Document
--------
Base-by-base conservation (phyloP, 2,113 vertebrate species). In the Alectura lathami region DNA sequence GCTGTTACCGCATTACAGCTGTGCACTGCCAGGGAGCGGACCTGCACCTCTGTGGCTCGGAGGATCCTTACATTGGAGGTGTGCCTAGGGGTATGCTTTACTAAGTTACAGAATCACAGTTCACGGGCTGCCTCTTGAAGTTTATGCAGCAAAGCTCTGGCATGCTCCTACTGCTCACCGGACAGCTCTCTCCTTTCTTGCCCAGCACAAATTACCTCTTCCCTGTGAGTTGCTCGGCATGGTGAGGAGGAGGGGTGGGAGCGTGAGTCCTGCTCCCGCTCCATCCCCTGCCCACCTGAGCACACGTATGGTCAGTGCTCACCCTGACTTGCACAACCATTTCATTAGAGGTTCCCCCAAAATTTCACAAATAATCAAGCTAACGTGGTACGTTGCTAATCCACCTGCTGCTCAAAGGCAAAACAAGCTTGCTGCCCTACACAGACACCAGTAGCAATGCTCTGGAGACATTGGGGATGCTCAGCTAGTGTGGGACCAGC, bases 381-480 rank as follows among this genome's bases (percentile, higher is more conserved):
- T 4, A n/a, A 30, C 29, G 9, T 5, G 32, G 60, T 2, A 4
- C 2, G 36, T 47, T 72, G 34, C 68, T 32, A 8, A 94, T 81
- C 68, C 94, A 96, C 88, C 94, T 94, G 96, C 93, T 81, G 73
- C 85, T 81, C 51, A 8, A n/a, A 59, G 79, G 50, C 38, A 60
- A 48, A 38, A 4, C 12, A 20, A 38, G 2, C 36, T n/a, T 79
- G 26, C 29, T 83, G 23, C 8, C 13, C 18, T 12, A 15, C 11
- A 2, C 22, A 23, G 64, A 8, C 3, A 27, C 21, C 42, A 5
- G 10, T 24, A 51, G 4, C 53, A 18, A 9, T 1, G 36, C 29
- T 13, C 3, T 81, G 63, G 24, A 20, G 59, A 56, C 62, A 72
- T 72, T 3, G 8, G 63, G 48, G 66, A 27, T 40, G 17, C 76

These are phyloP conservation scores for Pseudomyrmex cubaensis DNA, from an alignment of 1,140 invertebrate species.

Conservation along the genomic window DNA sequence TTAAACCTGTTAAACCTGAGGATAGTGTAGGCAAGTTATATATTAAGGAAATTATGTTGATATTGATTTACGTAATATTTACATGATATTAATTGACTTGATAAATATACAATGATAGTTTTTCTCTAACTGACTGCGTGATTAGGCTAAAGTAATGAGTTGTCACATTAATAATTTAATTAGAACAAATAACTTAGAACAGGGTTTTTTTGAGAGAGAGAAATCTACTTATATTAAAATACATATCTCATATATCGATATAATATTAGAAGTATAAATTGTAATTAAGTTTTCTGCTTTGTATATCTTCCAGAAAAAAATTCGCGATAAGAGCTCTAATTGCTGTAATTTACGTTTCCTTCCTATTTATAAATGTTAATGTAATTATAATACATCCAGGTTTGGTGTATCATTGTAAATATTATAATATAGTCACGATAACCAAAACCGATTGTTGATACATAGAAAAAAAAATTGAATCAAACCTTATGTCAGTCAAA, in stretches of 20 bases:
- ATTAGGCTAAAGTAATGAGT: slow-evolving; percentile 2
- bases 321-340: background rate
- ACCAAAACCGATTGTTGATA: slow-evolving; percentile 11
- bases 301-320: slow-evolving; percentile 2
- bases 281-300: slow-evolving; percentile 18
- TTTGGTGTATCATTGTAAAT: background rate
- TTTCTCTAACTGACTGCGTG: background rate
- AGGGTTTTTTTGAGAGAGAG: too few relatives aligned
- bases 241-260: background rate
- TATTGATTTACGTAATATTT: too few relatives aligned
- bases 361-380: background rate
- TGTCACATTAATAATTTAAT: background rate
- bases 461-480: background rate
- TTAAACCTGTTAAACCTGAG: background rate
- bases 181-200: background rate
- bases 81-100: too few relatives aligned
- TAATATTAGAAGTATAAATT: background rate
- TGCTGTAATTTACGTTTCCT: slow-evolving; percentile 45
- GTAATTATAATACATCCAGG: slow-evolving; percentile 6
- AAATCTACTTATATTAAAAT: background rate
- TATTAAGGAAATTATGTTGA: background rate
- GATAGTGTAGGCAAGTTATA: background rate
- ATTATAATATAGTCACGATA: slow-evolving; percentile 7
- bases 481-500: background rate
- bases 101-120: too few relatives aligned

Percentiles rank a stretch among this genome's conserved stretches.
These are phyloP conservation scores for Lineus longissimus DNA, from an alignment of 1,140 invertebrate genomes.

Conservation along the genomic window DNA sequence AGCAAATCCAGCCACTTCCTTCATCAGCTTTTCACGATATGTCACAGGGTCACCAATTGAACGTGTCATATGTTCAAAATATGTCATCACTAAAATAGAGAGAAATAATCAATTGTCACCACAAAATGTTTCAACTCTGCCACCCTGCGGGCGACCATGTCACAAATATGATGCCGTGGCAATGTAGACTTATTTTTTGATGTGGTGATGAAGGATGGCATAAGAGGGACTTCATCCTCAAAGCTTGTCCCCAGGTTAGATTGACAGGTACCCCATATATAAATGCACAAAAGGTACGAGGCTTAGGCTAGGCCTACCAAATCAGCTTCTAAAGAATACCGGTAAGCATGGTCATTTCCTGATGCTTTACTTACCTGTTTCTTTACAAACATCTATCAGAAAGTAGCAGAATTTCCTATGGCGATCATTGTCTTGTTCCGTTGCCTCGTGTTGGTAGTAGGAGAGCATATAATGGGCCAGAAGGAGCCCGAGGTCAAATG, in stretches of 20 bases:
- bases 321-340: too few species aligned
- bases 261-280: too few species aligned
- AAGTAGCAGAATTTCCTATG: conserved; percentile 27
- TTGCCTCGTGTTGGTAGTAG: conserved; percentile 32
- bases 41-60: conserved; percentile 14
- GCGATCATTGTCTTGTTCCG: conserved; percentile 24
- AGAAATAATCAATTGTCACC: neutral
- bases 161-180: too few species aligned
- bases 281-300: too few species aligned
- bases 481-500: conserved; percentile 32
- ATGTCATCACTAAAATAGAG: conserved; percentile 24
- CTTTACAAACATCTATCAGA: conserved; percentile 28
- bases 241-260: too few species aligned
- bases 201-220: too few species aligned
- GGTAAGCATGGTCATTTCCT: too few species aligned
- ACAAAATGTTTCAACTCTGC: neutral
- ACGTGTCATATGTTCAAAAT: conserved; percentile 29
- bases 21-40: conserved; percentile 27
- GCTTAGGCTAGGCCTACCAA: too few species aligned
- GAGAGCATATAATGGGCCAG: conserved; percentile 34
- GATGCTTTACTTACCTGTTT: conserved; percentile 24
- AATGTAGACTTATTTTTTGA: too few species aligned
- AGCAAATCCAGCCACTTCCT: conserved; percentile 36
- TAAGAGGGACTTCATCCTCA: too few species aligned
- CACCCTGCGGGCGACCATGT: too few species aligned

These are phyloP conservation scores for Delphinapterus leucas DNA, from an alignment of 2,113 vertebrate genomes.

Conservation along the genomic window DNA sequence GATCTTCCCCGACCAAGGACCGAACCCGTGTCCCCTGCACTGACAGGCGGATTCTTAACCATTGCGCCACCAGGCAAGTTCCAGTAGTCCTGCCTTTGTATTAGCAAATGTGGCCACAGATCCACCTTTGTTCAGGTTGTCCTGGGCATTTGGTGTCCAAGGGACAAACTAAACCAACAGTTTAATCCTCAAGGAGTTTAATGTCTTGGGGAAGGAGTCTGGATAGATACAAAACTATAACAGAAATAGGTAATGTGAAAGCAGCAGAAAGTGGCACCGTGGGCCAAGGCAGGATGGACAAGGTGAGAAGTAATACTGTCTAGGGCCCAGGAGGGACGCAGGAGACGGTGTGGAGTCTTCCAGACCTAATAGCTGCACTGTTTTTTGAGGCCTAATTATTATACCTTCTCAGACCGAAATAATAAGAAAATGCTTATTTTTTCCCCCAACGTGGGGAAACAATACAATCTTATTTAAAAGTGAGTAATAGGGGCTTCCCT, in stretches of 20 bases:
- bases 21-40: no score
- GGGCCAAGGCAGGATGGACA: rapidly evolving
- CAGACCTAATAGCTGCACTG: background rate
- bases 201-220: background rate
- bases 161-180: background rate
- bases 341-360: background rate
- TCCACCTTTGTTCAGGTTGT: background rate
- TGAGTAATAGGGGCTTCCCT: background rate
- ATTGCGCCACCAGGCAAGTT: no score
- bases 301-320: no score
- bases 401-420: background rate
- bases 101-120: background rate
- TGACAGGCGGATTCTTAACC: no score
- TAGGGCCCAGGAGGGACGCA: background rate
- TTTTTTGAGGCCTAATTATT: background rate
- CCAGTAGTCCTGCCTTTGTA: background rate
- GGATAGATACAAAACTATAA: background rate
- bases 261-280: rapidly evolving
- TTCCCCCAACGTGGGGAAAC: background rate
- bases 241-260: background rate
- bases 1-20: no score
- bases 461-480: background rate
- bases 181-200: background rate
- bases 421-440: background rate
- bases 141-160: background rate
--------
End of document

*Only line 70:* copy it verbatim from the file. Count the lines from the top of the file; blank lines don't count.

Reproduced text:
- GGGCCAAGGCAGGATGGACA: rapidly evolving